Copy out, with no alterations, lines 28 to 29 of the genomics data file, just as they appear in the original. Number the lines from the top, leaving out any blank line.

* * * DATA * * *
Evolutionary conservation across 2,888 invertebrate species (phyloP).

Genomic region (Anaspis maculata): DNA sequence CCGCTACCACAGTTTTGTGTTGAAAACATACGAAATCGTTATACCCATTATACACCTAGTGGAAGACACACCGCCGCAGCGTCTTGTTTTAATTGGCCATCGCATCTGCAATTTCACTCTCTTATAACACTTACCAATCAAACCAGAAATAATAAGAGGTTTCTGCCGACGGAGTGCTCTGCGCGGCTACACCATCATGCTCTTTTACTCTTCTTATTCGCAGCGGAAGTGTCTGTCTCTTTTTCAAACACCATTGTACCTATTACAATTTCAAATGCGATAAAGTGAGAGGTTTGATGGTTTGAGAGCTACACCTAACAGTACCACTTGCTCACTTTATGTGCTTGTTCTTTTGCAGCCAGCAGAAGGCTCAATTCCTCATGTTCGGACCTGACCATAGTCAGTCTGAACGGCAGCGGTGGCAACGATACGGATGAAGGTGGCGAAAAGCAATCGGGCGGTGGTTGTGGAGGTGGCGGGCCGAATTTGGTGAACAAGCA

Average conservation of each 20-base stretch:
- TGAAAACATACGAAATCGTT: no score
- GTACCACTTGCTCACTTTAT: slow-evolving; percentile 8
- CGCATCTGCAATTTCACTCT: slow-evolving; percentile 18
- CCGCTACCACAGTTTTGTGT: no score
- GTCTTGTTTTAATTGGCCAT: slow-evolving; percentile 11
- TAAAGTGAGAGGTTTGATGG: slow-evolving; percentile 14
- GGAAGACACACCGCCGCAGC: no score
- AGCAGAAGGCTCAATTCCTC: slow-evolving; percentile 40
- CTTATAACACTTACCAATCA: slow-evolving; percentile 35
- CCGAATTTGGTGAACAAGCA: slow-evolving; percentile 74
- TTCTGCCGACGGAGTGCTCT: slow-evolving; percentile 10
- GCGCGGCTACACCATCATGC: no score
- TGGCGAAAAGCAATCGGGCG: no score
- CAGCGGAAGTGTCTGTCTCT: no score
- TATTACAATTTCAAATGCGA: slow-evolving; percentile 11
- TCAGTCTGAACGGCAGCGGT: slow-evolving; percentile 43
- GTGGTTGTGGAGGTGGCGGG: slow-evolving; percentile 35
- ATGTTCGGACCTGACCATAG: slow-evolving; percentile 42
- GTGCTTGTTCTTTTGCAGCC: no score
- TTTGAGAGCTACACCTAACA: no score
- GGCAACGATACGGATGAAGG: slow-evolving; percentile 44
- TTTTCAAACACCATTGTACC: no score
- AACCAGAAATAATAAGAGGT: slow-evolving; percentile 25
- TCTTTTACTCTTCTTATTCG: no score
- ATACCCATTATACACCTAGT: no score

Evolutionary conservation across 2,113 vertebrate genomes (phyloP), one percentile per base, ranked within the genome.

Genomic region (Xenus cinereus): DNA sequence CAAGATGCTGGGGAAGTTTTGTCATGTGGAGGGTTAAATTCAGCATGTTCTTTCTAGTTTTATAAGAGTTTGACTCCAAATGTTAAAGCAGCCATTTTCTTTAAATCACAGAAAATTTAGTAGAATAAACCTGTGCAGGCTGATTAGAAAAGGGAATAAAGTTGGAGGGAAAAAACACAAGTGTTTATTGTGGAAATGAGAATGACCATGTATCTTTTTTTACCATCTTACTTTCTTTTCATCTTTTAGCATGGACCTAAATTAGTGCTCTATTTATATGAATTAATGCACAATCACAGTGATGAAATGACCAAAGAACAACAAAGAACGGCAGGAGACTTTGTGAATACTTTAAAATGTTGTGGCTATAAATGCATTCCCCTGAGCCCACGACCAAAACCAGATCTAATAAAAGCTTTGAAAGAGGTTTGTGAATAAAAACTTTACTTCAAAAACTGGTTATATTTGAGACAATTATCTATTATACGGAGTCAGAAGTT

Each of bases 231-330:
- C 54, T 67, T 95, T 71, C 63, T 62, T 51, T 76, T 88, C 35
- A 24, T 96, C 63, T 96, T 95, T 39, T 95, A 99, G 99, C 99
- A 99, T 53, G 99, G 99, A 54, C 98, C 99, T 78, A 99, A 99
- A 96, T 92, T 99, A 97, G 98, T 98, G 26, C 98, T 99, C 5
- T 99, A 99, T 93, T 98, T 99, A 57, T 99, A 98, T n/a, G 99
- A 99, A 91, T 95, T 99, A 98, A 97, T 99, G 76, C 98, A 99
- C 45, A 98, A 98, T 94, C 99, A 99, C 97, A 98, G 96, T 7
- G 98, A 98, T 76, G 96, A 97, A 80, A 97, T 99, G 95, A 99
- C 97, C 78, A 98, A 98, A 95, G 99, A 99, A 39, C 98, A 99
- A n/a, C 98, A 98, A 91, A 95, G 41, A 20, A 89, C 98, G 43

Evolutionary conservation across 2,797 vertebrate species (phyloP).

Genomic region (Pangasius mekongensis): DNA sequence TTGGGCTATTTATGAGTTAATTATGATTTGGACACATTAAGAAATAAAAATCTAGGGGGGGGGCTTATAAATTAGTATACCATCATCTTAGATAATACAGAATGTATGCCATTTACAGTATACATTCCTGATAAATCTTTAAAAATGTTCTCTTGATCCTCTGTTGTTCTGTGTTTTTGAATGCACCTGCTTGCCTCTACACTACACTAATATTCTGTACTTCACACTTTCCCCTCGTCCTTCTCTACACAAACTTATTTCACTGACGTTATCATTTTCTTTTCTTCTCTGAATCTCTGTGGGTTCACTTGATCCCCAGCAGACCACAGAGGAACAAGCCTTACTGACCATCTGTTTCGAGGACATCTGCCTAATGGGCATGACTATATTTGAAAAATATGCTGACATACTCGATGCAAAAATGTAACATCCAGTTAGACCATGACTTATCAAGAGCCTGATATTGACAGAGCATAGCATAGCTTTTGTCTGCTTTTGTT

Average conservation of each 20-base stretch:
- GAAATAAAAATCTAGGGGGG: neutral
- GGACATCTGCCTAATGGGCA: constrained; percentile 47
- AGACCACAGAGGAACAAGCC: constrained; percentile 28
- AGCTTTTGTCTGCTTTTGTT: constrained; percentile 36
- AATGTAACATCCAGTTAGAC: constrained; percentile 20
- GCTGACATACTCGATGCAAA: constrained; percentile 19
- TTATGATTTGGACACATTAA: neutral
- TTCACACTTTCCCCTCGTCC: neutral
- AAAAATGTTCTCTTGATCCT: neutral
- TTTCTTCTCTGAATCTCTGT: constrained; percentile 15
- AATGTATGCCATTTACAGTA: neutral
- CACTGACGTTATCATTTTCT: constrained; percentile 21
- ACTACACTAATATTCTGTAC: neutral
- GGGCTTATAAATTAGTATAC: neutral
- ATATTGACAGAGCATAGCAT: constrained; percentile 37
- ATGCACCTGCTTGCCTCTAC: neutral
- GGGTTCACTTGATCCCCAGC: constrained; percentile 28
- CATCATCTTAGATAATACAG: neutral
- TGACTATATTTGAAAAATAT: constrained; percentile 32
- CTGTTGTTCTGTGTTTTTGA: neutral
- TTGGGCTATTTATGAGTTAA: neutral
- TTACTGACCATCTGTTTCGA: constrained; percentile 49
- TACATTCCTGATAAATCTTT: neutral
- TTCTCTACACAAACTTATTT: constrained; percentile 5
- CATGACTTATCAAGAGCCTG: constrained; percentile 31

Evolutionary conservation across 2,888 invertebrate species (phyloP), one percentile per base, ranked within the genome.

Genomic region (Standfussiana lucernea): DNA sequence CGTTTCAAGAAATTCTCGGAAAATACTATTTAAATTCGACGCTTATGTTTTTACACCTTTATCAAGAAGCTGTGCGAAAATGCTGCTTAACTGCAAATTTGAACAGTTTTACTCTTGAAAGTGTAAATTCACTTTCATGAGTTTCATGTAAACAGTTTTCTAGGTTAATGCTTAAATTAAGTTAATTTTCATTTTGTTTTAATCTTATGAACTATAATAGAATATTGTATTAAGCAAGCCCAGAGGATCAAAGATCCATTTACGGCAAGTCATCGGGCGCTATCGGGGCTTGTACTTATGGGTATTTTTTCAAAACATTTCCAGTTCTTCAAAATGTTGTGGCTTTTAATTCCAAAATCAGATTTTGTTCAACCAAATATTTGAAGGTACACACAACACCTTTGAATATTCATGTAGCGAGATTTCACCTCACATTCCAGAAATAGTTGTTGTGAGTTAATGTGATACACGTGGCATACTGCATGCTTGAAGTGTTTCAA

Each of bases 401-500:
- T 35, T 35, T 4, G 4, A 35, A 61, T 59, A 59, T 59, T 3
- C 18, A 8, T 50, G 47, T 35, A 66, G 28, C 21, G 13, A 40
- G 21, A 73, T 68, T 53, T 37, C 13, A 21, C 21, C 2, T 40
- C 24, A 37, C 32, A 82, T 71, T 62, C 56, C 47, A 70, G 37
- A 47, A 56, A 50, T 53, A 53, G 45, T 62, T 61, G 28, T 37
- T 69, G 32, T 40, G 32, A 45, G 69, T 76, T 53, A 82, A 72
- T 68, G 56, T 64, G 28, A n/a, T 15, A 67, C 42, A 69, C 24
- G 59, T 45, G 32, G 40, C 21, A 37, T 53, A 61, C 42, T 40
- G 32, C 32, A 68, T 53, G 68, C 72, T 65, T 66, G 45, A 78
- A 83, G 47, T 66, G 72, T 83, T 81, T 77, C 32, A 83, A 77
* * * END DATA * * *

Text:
- ATACCCATTATACACCTAGT: no score

Evolutionary conservation across 2,113 vertebrate genomes (phyloP), one percentile per base, ranked within the genome.